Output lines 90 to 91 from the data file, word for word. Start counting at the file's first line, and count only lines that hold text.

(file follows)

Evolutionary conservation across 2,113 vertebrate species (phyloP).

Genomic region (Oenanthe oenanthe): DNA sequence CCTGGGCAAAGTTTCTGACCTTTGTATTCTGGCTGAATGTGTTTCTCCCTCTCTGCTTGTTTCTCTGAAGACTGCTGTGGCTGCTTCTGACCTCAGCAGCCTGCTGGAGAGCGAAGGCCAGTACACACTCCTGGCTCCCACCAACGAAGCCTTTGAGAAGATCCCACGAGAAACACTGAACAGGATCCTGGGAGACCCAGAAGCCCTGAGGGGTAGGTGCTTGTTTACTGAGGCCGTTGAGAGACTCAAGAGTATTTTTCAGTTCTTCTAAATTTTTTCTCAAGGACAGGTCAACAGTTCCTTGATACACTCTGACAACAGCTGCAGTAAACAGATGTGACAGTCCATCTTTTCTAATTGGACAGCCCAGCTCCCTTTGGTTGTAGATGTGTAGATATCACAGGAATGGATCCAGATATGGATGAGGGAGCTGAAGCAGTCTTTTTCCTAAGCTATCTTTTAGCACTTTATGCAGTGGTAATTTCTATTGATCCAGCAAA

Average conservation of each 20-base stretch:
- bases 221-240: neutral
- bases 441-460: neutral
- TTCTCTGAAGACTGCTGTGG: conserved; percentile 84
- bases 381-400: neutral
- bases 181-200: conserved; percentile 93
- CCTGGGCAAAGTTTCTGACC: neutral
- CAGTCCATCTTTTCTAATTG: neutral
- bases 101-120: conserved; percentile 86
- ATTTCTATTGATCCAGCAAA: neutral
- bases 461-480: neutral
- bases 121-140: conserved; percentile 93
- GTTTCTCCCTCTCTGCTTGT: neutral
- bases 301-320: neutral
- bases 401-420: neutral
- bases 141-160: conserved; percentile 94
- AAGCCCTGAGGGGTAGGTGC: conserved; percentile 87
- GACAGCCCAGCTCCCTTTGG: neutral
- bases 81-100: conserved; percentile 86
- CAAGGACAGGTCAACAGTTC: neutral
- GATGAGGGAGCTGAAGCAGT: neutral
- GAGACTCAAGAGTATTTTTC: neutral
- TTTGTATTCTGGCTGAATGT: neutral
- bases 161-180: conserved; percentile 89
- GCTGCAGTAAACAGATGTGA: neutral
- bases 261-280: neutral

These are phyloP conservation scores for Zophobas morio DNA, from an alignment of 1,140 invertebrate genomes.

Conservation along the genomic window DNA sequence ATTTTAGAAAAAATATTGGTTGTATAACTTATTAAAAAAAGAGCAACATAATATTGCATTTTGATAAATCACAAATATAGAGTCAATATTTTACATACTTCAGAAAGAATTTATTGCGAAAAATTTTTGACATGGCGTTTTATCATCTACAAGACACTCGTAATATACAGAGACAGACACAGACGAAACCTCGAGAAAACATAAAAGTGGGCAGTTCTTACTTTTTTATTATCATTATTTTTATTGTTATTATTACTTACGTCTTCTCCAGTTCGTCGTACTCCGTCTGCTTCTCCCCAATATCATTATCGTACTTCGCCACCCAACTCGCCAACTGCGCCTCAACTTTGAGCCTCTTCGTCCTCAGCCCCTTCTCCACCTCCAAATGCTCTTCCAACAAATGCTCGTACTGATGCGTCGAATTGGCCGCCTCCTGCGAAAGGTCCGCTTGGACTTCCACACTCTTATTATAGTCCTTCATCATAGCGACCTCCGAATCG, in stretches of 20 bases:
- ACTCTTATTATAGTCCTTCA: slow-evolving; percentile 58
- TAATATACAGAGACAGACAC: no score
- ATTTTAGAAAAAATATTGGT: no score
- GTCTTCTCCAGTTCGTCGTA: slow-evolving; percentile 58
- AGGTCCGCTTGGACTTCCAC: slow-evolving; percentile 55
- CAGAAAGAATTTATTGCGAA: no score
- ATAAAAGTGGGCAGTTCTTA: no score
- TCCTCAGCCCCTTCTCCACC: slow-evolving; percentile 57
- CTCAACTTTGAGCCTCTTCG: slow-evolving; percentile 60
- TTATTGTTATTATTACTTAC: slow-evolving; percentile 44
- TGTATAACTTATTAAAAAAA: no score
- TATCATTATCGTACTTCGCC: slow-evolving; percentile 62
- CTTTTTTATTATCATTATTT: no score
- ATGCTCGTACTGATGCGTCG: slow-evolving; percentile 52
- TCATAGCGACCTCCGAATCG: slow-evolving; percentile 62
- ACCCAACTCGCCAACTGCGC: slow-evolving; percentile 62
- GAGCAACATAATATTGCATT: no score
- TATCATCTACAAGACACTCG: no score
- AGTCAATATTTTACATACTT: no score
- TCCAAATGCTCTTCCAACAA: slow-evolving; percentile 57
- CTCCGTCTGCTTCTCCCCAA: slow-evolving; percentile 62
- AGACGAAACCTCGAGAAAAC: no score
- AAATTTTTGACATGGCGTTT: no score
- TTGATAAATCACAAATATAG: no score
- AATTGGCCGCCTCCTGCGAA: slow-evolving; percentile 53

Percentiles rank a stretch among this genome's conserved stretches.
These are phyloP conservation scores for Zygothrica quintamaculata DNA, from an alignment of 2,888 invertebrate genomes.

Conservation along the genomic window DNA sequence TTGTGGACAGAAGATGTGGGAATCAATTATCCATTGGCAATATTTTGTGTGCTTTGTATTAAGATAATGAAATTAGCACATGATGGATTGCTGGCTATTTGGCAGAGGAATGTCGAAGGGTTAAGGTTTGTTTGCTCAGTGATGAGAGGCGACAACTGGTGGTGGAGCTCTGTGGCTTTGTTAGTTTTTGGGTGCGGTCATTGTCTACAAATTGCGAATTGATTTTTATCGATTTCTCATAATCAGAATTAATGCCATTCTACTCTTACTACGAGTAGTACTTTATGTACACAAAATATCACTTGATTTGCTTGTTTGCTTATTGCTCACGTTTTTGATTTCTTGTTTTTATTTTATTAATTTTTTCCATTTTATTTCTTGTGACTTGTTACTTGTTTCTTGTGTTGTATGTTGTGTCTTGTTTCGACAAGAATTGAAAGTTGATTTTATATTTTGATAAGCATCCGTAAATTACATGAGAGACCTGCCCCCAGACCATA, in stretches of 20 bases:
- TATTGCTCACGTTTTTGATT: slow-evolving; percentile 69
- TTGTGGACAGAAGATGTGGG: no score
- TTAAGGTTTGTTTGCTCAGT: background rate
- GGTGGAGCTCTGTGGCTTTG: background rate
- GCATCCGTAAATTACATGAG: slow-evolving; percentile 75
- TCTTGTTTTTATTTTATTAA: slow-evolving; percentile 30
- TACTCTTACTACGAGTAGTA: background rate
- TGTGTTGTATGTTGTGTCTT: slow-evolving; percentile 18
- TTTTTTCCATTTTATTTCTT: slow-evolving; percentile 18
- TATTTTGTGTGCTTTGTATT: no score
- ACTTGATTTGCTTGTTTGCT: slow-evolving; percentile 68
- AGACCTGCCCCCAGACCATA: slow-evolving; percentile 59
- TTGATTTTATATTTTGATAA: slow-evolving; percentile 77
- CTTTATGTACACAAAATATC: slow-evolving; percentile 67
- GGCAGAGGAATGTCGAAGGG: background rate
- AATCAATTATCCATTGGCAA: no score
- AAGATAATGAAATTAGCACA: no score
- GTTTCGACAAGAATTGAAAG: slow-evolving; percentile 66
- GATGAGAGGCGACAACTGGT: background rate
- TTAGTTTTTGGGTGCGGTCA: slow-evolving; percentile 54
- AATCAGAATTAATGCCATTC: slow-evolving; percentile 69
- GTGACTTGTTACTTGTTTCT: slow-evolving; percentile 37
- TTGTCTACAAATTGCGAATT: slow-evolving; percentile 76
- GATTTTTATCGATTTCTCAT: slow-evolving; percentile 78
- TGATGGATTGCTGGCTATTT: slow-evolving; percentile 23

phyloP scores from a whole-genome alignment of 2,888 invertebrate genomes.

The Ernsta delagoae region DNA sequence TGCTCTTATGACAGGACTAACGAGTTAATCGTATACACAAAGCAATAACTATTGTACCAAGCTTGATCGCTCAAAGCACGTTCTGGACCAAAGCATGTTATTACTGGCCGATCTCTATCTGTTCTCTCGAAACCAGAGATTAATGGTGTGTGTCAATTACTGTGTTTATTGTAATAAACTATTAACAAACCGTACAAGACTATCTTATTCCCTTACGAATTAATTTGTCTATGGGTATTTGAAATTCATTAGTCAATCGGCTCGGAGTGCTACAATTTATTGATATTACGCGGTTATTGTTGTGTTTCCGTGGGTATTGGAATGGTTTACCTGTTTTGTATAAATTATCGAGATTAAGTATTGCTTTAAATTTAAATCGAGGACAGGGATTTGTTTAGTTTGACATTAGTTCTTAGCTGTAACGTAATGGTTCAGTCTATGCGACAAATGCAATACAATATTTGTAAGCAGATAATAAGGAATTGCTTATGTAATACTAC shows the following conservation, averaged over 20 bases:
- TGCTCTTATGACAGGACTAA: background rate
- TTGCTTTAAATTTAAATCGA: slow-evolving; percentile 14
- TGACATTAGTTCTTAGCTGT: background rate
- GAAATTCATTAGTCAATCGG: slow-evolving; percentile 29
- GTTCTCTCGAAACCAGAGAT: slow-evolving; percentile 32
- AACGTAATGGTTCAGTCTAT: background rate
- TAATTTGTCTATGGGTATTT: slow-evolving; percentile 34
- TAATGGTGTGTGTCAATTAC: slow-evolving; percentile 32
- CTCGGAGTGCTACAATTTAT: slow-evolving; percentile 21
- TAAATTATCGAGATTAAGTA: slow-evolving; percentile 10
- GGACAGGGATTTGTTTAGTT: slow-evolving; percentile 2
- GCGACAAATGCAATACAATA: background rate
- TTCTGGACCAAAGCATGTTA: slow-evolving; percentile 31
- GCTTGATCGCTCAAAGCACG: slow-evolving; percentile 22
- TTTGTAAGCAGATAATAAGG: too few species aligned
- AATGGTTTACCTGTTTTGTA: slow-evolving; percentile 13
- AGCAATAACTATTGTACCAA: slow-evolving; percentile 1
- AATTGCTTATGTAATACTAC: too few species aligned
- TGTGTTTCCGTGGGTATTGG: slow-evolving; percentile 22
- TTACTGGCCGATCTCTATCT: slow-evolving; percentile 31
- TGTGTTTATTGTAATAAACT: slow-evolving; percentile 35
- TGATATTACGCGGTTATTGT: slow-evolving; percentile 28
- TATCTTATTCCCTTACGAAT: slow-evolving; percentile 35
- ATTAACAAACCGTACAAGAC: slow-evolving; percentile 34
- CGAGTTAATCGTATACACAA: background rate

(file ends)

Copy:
- GTTCTCTCGAAACCAGAGAT: slow-evolving; percentile 32
- AACGTAATGGTTCAGTCTAT: background rate